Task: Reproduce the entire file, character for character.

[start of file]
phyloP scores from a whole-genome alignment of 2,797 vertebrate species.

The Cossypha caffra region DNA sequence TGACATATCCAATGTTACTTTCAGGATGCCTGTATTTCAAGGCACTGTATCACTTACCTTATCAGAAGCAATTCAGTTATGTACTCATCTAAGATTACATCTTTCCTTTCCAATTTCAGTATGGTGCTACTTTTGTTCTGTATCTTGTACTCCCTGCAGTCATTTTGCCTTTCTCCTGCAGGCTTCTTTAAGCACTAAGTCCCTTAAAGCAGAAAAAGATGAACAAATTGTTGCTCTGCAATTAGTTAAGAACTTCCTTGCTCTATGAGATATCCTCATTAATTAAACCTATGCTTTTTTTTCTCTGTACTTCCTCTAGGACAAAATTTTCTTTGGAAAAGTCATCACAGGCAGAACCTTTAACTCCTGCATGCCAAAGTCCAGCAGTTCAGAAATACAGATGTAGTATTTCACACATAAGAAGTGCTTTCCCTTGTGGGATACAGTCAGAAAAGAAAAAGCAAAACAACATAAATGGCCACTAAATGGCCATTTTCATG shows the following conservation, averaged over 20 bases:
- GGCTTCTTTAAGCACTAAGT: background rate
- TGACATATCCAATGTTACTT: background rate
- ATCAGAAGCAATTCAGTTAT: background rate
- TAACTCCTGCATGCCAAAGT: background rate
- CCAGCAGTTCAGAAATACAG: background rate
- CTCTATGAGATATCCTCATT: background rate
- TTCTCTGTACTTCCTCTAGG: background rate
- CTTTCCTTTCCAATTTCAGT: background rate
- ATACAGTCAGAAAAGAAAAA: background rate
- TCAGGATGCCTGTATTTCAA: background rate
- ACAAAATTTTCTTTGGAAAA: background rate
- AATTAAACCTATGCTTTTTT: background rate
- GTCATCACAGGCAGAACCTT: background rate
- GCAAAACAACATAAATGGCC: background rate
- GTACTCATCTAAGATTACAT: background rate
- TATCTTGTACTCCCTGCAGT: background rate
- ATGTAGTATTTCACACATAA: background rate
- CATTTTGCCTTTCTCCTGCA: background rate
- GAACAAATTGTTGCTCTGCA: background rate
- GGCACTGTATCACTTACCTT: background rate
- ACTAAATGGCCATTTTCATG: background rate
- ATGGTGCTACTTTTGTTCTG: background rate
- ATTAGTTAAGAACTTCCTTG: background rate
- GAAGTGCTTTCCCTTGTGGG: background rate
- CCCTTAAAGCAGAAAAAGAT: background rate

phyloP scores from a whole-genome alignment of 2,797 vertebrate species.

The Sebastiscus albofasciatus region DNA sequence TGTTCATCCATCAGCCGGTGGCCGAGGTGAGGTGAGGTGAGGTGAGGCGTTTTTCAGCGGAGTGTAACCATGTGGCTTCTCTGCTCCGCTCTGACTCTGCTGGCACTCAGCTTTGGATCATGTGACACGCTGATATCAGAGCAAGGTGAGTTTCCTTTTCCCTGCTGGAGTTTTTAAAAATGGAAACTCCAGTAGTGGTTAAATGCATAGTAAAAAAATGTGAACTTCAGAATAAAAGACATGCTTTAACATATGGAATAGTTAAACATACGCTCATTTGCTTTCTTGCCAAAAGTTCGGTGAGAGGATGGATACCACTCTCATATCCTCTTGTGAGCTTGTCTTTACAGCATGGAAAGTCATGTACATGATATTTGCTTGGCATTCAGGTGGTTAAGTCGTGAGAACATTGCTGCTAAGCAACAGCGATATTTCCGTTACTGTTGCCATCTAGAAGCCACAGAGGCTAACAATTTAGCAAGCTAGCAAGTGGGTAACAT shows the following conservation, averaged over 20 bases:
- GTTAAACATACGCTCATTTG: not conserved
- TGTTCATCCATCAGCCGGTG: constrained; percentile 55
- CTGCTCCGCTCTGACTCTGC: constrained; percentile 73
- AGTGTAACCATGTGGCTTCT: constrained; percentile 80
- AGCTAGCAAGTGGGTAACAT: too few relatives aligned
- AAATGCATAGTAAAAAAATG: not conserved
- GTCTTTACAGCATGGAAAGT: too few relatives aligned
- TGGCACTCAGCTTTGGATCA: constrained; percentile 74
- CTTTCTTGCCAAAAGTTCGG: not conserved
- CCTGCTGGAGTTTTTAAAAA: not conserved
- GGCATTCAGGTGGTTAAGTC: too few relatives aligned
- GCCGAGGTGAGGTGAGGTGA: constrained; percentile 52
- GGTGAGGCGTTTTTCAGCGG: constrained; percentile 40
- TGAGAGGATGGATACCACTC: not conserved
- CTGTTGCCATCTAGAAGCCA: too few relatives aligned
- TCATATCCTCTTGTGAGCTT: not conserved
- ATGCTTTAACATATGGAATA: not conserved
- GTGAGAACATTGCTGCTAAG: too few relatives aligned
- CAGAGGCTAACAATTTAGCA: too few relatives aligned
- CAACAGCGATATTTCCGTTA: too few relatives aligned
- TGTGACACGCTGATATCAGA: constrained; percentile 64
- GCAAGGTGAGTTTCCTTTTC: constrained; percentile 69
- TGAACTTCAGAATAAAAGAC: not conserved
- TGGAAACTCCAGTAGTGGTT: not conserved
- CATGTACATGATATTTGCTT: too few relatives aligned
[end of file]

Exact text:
phyloP scores from a whole-genome alignment of 2,797 vertebrate species.

The Cossypha caffra region DNA sequence TGACATATCCAATGTTACTTTCAGGATGCCTGTATTTCAAGGCACTGTATCACTTACCTTATCAGAAGCAATTCAGTTATGTACTCATCTAAGATTACATCTTTCCTTTCCAATTTCAGTATGGTGCTACTTTTGTTCTGTATCTTGTACTCCCTGCAGTCATTTTGCCTTTCTCCTGCAGGCTTCTTTAAGCACTAAGTCCCTTAAAGCAGAAAAAGATGAACAAATTGTTGCTCTGCAATTAGTTAAGAACTTCCTTGCTCTATGAGATATCCTCATTAATTAAACCTATGCTTTTTTTTCTCTGTACTTCCTCTAGGACAAAATTTTCTTTGGAAAAGTCATCACAGGCAGAACCTTTAACTCCTGCATGCCAAAGTCCAGCAGTTCAGAAATACAGATGTAGTATTTCACACATAAGAAGTGCTTTCCCTTGTGGGATACAGTCAGAAAAGAAAAAGCAAAACAACATAAATGGCCACTAAATGGCCATTTTCATG shows the following conservation, averaged over 20 bases:
- GGCTTCTTTAAGCACTAAGT: background rate
- TGACATATCCAATGTTACTT: background rate
- ATCAGAAGCAATTCAGTTAT: background rate
- TAACTCCTGCATGCCAAAGT: background rate
- CCAGCAGTTCAGAAATACAG: background rate
- CTCTATGAGATATCCTCATT: background rate
- TTCTCTGTACTTCCTCTAGG: background rate
- CTTTCCTTTCCAATTTCAGT: background rate
- ATACAGTCAGAAAAGAAAAA: background rate
- TCAGGATGCCTGTATTTCAA: background rate
- ACAAAATTTTCTTTGGAAAA: background rate
- AATTAAACCTATGCTTTTTT: background rate
- GTCATCACAGGCAGAACCTT: background rate
- GCAAAACAACATAAATGGCC: background rate
- GTACTCATCTAAGATTACAT: background rate
- TATCTTGTACTCCCTGCAGT: background rate
- ATGTAGTATTTCACACATAA: background rate
- CATTTTGCCTTTCTCCTGCA: background rate
- GAACAAATTGTTGCTCTGCA: background rate
- GGCACTGTATCACTTACCTT: background rate
- ACTAAATGGCCATTTTCATG: background rate
- ATGGTGCTACTTTTGTTCTG: background rate
- ATTAGTTAAGAACTTCCTTG: background rate
- GAAGTGCTTTCCCTTGTGGG: background rate
- CCCTTAAAGCAGAAAAAGAT: background rate

phyloP scores from a whole-genome alignment of 2,797 vertebrate species.

The Sebastiscus albofasciatus region DNA sequence TGTTCATCCATCAGCCGGTGGCCGAGGTGAGGTGAGGTGAGGTGAGGCGTTTTTCAGCGGAGTGTAACCATGTGGCTTCTCTGCTCCGCTCTGACTCTGCTGGCACTCAGCTTTGGATCATGTGACACGCTGATATCAGAGCAAGGTGAGTTTCCTTTTCCCTGCTGGAGTTTTTAAAAATGGAAACTCCAGTAGTGGTTAAATGCATAGTAAAAAAATGTGAACTTCAGAATAAAAGACATGCTTTAACATATGGAATAGTTAAACATACGCTCATTTGCTTTCTTGCCAAAAGTTCGGTGAGAGGATGGATACCACTCTCATATCCTCTTGTGAGCTTGTCTTTACAGCATGGAAAGTCATGTACATGATATTTGCTTGGCATTCAGGTGGTTAAGTCGTGAGAACATTGCTGCTAAGCAACAGCGATATTTCCGTTACTGTTGCCATCTAGAAGCCACAGAGGCTAACAATTTAGCAAGCTAGCAAGTGGGTAACAT shows the following conservation, averaged over 20 bases:
- GTTAAACATACGCTCATTTG: not conserved
- TGTTCATCCATCAGCCGGTG: constrained; percentile 55
- CTGCTCCGCTCTGACTCTGC: constrained; percentile 73
- AGTGTAACCATGTGGCTTCT: constrained; percentile 80
- AGCTAGCAAGTGGGTAACAT: too few relatives aligned
- AAATGCATAGTAAAAAAATG: not conserved
- GTCTTTACAGCATGGAAAGT: too few relatives aligned
- TGGCACTCAGCTTTGGATCA: constrained; percentile 74
- CTTTCTTGCCAAAAGTTCGG: not conserved
- CCTGCTGGAGTTTTTAAAAA: not conserved
- GGCATTCAGGTGGTTAAGTC: too few relatives aligned
- GCCGAGGTGAGGTGAGGTGA: constrained; percentile 52
- GGTGAGGCGTTTTTCAGCGG: constrained; percentile 40
- TGAGAGGATGGATACCACTC: not conserved
- CTGTTGCCATCTAGAAGCCA: too few relatives aligned
- TCATATCCTCTTGTGAGCTT: not conserved
- ATGCTTTAACATATGGAATA: not conserved
- GTGAGAACATTGCTGCTAAG: too few relatives aligned
- CAGAGGCTAACAATTTAGCA: too few relatives aligned
- CAACAGCGATATTTCCGTTA: too few relatives aligned
- TGTGACACGCTGATATCAGA: constrained; percentile 64
- GCAAGGTGAGTTTCCTTTTC: constrained; percentile 69
- TGAACTTCAGAATAAAAGAC: not conserved
- TGGAAACTCCAGTAGTGGTT: not conserved
- CATGTACATGATATTTGCTT: too few relatives aligned